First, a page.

This cutting edge collection of new and previously published articles by philosophers and social scientists addresses just what it means to invoke causal mechanisms, or powers, in the context of offering a causal explanation. A unique collection, it offers the reader various disciplinary and inter-disciplinary divides, helping to stake out a new, neo-Aristotelian position within contemporary debate.
Part I – Key Formulations 1. Critical Realism and Substance 2. Causality and Substance 3. Essence and Accident 4. Conceptual and Natural Necessity 5. Powers and Dispositions Part II – Realism About Causality in Philosophy 6. Meaning, Truth and Causal Explanation: The ‘Humean Condition’ Revisited 7. Aristotelian Powers 8. Powers, Dispositions, Properties 9. Inessential Aristotle: Powers Without Essences 10. Causal Exclusion and Evolved Emergent Properties 11. Are There Natural Kinds in Psychology? Part III – Realism About Causality in Social Science 12. Sociology’s Causal Confusion 13. The Mother of All Isms: Causal Mechanisms in Political Science 14. Marxisn Crisis Theory and Causality 15. On the Clear Comprehension of Political Economy: Social Kinds and the Significance of Section 2 of Marx's Capital
Critical Realism is a broad movement within philosophy and social science. It is a movement that began in British philosophy and sociology following the founding work of Roy Bhaskar, Margaret Archer and others. Critical Realism emerged from the desire to realise an adequate realist philosophy of science, social science, and of critique. Against empiricism, positivism and various idealisms (interpretivism, radical social constructionism), Critical Realism argues for the necessity of ontology. The pursuit of ontology is the attempt to understand and say something about ‘the things themselves’ and not simply about our beliefs, experiences, or our current knowledge and understanding of those things. Critical Realism also argues against the implicit ontology of the empiricists and idealists of events and regularities, reducing reality to thought, language, belief, custom, or experience. Instead Critical Realism advocates a structural realist and causal powers approach to natural and social ontology, with a focus upon social relations and process of social transformation.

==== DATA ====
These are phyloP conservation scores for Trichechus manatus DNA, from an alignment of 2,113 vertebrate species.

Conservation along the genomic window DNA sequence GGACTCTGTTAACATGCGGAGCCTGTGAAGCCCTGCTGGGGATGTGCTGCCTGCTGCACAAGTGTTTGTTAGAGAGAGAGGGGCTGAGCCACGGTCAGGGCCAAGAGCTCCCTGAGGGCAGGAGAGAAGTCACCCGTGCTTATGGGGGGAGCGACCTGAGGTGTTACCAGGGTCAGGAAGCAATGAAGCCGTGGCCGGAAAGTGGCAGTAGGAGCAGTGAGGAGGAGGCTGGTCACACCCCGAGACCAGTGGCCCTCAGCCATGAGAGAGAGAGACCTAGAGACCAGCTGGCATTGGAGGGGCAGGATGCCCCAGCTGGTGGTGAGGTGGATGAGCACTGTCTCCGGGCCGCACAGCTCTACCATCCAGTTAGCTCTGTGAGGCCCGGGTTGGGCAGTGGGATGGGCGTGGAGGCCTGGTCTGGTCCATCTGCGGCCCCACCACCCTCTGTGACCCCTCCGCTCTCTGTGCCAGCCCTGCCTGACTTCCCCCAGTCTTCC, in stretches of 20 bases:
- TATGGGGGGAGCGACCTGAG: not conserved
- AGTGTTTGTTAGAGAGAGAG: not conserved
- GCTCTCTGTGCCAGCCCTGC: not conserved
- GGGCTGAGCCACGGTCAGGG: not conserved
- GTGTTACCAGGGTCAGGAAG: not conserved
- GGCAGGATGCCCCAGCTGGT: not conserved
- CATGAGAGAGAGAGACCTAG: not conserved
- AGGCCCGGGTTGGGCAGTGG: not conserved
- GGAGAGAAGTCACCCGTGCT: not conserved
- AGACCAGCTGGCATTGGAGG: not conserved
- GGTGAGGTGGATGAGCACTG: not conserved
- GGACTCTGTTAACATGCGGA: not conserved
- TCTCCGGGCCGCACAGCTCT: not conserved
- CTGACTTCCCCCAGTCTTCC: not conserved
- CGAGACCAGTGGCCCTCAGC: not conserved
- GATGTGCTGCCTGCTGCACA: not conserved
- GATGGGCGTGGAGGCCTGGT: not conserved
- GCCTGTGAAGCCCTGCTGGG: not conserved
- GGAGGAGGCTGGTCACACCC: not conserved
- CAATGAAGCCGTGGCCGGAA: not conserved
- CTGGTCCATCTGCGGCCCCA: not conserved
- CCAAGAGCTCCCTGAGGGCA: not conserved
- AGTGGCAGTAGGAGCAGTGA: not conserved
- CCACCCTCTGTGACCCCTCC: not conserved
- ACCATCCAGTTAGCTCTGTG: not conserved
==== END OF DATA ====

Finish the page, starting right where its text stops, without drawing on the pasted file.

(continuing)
Important movements within Critical Realism include the morphogenetic approach developed by Margaret Archer; Critical Realist economics developed by Tony Lawson; as well as dialectical Critical Realism (embracing being, becoming and absence) and the philosophy of metaReality (emphasising priority of the non-dual) developed by Roy Bhaskar.
For over thirty years, Routledge has been closely associated with Critical Realism and, in particular, the work of Roy Bhaskar, publishing well over fifty works in, or informed by, Critical Realism (in series including Critical Realism: Interventions; Ontological Explorations; New Studies in Critical Realism and Education). These have all now been brought together under one series dedicated to Critical Realism.
The Centre for Critical Realism is the advisory editorial board for the series. If you would like to know more about the Centre for Critical Realism, or to submit a book proposal, please visit www.centreforcriticalrealism.com.